Walker: Thanks for reading, and thanks for writing in, Roger! Yeah, to be honest, I wasn't quite sure how the Colts would handle the running back situation in last Sunday's game against the Tennessee Titans with Jordan Wilkins officially all the way back from his ankle injury. I had a good feeling Jonathan Williams, coming off back-to-back 100-yard rushing performances, would likely get the start at running back, but just knowing how Frank Reich and his staff operates at that position, oftentimes they like to stick with the hot hand when normal starter Marlon Mack's not on the field. And that's pretty much how Reich explained why Wilkins ended up getting a good majority of the carries in the game: "That was kind of an in-game decision, kind of handled by the coaches on the sideline," Reich said Monday in his weekly conference call. "There were multiple factors that went into that. We love Jonathan (Williams). I mean Jonathan is awesome. It was kind of a little bit hot hand and so on and so forth. There were one or two factors – more than one factor – that went into it, but nothing negative in terms of any general feeling that we have about Jonathan. Those other guys made a couple good plays and we did what we did during that game."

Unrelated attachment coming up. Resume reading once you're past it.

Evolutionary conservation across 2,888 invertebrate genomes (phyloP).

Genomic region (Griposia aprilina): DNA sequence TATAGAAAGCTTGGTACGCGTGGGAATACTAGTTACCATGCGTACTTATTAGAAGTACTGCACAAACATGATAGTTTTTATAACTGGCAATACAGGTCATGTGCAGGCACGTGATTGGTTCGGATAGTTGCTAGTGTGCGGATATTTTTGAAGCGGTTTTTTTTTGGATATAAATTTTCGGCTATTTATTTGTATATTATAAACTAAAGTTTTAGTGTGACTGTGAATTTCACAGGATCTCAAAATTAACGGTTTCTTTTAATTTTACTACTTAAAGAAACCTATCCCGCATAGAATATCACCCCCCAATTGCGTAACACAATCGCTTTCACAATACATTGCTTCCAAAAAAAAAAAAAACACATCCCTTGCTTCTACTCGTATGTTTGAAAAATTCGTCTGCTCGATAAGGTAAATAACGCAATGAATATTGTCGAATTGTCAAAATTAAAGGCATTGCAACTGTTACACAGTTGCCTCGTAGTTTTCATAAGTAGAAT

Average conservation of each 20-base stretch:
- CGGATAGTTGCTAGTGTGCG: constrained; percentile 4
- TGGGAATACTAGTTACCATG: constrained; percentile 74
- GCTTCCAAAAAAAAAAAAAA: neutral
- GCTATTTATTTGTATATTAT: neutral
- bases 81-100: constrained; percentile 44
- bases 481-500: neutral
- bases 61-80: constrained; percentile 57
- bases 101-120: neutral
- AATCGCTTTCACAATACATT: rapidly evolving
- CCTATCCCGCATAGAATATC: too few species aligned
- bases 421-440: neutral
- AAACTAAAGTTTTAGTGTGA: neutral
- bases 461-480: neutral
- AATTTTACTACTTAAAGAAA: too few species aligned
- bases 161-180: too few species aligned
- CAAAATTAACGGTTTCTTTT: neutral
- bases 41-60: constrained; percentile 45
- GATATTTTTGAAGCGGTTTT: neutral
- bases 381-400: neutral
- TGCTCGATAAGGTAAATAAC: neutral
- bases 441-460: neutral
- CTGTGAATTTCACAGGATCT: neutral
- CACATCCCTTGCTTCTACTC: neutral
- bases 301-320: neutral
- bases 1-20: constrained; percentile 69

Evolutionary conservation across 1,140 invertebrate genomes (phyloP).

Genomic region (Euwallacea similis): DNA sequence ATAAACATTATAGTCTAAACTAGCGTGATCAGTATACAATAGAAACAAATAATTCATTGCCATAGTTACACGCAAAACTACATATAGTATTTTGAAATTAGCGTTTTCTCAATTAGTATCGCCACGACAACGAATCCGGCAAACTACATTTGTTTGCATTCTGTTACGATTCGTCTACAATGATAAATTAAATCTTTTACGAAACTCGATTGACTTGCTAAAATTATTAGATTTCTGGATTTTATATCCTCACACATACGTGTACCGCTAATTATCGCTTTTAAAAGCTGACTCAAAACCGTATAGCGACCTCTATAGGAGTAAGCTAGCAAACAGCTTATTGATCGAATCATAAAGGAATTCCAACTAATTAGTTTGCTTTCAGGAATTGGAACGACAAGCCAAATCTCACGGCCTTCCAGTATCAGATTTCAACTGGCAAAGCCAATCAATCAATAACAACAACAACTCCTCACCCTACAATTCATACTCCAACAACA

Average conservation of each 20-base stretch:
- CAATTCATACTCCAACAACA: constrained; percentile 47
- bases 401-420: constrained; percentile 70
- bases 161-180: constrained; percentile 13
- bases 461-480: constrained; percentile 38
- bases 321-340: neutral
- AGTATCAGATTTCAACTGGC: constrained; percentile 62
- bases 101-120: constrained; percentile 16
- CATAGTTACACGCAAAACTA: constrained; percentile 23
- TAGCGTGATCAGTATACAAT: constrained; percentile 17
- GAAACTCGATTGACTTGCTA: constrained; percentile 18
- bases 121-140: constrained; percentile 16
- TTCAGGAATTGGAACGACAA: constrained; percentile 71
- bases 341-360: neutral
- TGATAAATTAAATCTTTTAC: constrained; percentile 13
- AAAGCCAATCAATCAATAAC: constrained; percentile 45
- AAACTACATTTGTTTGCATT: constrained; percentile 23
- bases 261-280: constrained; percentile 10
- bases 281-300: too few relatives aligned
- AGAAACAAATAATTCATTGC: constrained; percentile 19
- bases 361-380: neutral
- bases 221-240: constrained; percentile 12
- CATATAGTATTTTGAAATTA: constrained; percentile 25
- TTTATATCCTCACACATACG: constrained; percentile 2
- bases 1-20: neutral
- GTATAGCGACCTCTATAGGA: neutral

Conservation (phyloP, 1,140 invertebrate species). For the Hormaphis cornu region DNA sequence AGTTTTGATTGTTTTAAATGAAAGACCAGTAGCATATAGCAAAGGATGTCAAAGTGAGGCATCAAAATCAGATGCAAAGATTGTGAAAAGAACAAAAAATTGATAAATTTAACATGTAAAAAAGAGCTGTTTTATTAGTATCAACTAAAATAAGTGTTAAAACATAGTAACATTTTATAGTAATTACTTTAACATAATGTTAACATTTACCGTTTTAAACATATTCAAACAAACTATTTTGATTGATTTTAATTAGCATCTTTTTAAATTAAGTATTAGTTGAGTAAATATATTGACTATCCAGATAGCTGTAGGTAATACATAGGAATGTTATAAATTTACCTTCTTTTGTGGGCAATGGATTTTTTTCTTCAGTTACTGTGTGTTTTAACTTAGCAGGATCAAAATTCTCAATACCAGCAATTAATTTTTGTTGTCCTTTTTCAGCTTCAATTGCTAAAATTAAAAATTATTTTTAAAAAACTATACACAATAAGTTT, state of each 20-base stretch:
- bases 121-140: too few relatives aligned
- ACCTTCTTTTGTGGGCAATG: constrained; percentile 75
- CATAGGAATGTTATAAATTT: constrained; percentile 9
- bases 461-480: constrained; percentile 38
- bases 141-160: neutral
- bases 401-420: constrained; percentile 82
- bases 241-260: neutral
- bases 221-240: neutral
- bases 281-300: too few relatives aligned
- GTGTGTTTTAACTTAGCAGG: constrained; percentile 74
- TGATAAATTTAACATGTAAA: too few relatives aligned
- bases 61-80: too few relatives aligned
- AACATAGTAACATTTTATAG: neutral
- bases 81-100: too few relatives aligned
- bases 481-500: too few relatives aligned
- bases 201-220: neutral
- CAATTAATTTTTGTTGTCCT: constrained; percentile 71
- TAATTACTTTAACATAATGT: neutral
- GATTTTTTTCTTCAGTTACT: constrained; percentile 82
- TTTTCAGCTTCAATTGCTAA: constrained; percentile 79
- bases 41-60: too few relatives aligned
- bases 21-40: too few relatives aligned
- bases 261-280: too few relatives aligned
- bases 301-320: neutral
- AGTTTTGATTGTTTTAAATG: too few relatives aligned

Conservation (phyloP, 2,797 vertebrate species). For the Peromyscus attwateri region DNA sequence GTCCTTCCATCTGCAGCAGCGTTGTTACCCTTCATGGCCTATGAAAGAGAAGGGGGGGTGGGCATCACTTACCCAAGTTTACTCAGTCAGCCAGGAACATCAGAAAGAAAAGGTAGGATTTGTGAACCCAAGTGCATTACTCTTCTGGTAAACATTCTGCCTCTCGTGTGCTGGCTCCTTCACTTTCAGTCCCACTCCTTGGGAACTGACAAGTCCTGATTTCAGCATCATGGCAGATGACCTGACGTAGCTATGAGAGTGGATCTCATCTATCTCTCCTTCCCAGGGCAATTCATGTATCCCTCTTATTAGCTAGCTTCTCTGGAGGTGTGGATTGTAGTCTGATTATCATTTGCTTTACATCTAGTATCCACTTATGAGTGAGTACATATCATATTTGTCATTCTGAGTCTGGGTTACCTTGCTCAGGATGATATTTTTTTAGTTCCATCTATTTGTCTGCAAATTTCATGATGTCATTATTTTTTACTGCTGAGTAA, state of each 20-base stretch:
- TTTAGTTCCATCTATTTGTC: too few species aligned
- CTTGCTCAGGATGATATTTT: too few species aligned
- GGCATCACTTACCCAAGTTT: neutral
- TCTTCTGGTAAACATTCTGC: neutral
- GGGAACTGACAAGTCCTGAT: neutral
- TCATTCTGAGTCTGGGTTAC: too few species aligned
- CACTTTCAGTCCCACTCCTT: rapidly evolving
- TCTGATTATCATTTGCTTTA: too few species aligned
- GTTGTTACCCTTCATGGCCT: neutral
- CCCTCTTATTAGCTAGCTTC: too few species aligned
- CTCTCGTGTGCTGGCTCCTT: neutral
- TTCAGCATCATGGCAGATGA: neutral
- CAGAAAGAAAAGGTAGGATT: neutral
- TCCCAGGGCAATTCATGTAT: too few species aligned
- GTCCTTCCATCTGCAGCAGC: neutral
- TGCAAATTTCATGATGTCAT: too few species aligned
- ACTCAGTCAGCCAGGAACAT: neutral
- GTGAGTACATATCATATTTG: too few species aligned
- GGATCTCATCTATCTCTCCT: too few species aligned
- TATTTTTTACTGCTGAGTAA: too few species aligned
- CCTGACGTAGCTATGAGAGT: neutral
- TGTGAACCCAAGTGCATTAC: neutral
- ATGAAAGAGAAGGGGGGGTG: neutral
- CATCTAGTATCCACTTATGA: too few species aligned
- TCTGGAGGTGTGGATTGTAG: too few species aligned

Martin H. (Stockholm, Sweden): "From a now-perspective it seems rather weird that Deion Cain was let go- what was the rationale behind that decision?"